Is your fear of sun damage causing Vitamin D deficiency?
Is the sunscreen you’re using bad for your health?
Most of us are aware that our bodies naturally produce Vitamin D through exposure to sunlight. But are you getting enough of those life-giving rays from the sun to prevent Vitamin D deficiency? Surprisingly, even here in New Zealand where we enjoy reasonable sunlight for much of the year, Vitamin D deficiency is increasingly prevalent throughout the population, especially amongst the elderly. We risk developing major health issues unless we change the current practice of sun avoidance into a common sense approach to healthy levels of sun exposure.
Many factors influence how much Vitamin D an individual produces through the skin. These include which part of the day you usually spend in the sun, the changing seasons, which latitude you live at, your age, your skin pigment type, differing cultural norms governing dress style and of course the strong media messages we get these days to avoid sun exposure due to risk of skin cancer. Alongside the last powerful influence is the prevalence of sunblock usage and the current socially acceptable view that everyone must apply it liberally before venturing outside during the summer season.
Many commercial sunscreens, it turns out, can be extremely bad for your health. Not only do they block Vitamin D absorption, they contain chemicals that are absorbed into the body and can severely compromise the health of your immune system and vital organs. Some of those chemicals are carcinogenic, so while sunscreen use is promoted as skin cancer prevention, it may be causing other systemic cancers.
Recent UK research confirms what many naturopaths have been saying for decades. Rather than something to be feared, the sun is necessary to sustain human life and we need adequate sun exposure to maintain our health. Bathe as much of your body as possible in direct natural sunlight on a regular basis, using common sense to judge appropriate exposure times to avoid sunburn. Of course, there are times we need to apply a sunscreen to prevent burning the skin, particularly on a hot summer’s day. It’s important to choose a sunscreen containing only naturally sourced organic ingredients, and there are many good examples of these now available on the market.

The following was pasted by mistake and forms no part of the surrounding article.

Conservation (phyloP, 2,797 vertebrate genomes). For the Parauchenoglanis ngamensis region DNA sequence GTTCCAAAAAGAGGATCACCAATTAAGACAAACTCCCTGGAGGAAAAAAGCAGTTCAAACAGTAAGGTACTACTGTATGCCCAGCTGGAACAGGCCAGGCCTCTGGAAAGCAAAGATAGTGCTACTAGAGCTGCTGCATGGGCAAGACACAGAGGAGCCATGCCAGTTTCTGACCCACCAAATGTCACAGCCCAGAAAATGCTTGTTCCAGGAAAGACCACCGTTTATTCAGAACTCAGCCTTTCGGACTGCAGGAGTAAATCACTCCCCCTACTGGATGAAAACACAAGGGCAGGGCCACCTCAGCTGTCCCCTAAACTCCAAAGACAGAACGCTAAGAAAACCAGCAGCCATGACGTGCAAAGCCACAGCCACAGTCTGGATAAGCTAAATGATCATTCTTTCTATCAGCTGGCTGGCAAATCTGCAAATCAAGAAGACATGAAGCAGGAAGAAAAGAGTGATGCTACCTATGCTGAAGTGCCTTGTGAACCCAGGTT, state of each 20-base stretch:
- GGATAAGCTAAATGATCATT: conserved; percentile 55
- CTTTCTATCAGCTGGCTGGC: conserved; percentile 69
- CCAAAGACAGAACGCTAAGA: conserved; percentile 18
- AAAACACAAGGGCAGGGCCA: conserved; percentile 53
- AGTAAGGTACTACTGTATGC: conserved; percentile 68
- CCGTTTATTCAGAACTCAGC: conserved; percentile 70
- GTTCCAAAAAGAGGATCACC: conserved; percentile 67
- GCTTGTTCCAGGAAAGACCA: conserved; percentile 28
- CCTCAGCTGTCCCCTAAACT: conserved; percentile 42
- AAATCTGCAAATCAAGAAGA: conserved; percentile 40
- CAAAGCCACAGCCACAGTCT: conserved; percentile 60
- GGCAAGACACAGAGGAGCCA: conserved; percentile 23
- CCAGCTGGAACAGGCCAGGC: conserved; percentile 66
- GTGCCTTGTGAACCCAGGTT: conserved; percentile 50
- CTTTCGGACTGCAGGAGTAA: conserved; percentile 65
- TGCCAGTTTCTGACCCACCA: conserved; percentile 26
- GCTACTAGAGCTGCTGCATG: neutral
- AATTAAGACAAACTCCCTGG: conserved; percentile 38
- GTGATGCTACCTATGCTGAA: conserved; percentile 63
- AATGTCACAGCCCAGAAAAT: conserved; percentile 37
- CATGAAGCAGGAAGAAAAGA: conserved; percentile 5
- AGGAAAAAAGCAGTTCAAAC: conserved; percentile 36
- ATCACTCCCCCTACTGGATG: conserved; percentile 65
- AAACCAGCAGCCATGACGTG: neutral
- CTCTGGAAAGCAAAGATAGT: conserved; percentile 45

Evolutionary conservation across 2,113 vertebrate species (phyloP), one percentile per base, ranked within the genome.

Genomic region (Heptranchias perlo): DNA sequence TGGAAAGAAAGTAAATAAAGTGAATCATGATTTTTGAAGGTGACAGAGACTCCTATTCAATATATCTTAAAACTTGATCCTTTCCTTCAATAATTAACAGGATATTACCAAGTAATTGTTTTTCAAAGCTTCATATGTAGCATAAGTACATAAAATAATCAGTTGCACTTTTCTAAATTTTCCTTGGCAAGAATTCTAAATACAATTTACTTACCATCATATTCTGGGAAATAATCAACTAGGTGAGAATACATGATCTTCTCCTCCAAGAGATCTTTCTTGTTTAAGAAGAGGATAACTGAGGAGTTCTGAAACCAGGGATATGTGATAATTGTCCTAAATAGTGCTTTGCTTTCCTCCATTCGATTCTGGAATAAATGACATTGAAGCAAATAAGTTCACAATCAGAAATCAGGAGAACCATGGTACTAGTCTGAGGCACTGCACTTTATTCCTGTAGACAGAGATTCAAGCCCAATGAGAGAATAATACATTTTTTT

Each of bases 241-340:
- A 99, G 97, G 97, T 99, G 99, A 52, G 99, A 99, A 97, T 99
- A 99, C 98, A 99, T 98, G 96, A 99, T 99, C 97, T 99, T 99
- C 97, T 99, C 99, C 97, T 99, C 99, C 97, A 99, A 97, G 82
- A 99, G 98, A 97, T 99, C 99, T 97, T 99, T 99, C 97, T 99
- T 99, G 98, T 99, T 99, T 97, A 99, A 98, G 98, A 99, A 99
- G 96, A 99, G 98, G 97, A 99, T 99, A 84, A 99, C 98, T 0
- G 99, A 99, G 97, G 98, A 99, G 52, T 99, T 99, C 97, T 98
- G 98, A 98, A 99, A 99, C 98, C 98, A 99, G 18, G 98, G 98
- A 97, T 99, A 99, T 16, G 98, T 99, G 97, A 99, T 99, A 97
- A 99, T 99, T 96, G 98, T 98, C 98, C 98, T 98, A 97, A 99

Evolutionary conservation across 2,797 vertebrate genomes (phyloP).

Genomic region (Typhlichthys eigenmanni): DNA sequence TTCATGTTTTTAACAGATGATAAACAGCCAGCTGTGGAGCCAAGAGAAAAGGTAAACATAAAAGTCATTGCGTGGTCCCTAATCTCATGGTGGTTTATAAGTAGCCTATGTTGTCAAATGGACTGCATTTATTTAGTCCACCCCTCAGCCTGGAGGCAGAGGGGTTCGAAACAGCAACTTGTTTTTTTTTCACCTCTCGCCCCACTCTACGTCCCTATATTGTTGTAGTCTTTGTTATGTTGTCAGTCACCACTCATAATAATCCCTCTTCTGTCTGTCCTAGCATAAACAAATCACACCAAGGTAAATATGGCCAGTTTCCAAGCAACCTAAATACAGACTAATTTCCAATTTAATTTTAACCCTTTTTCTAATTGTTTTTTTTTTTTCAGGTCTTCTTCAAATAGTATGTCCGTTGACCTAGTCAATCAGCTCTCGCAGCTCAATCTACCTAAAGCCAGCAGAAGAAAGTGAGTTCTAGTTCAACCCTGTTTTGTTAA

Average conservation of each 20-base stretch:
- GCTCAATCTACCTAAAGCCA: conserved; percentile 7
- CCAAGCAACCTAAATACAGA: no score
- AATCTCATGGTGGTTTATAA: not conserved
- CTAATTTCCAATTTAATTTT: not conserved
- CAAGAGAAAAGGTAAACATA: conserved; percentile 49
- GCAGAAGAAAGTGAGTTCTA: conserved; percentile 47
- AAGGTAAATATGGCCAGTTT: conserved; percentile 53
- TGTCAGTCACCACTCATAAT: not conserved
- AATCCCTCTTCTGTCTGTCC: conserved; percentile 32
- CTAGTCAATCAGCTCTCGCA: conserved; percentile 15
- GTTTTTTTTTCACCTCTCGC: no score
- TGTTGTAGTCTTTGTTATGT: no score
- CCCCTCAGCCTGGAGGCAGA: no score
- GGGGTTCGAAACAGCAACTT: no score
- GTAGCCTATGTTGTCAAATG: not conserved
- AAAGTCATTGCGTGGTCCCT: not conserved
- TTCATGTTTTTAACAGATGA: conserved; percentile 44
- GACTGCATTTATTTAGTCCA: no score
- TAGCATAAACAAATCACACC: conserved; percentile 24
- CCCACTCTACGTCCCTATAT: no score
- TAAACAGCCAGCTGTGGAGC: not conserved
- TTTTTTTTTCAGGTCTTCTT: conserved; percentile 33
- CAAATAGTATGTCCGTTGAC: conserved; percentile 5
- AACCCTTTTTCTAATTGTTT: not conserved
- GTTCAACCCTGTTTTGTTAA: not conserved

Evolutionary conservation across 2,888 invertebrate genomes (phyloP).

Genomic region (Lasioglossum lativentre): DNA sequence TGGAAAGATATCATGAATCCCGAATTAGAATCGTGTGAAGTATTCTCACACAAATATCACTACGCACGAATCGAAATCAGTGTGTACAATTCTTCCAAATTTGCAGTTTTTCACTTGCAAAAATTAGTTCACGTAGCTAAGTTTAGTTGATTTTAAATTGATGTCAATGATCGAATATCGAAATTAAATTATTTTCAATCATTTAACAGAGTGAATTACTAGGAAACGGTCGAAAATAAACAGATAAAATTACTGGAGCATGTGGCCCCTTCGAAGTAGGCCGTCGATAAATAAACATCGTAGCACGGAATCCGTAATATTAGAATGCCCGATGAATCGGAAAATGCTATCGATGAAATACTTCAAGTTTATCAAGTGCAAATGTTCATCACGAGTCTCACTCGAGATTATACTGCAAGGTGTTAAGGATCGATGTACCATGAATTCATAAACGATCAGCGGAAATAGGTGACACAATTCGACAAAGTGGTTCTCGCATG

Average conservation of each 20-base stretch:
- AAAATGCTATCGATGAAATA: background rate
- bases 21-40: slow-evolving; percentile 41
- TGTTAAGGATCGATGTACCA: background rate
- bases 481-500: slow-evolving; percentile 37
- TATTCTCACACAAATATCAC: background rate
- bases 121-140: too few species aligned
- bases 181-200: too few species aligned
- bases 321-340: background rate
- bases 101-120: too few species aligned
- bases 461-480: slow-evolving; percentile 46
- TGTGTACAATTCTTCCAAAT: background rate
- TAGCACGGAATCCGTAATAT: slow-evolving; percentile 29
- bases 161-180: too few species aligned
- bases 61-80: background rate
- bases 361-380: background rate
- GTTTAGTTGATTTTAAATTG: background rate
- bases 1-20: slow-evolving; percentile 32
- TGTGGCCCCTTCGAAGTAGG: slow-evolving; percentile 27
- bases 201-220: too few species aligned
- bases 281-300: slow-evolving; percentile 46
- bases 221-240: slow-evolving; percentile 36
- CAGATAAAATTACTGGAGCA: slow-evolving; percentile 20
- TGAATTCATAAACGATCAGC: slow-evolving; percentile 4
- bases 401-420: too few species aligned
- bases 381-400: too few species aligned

The body’s bioactive form of Vitamin D, called 1,25 D or calcitriol, is converted from our stored supply of Vitamin D in the liver. 1,25 D has a short lifespan so needs replenishing on an ongoing basis for continued healthy function. Most importantly, 1,25 D has a proven role in inhibiting the conversion of healthy tissue to diseased tissue. In New Zealand studies show at least 40% of us have insufficient levels of this important vitamin, while 3 – 4% are clinically Vitamin D deficient.
Vitamin D deficiency is now known to be implicated in many serious diseases including breast and bowel cancers, types 1 and 2 diabetes, high blood pressure, Crohn’s disease, schizophrenia, multiple sclerosis and even dental decay. The wide range of disorders represented in this list gives a good indication of how important the ‘sunshine vitamin’ is to human health.
If you think you may be among the 40% or more of us who are absorbing insufficient Vitamin D from sunlight, you may need to take it in supplement form. To achieve optimum levels, supplementation of 3000 to 5000 IU per day in conjunction with exposure to sunlight is the recommended approach. Beneficial outcomes in pregnancy, labour and birth were found in a study of pregnant women supplemented with vitamin D (with best results at levels of 4000 IU per day). Of the two supplemental forms available, Vitamin D2 and D3, Vitamin D3 (Cholecalciferol) is the safest and most effective form of supplementation to take.
You can also read on the blog my extended article for more in-depth Vitamin D information.
Have you checked the safety of the ingredients in your usual sunblock lotion?
Do you experience unexplained fatigue, muscle ache or mood fluctuations that could be due to Vitamin D deficiency?
By Carolyn Simon ND, DipMedHerb
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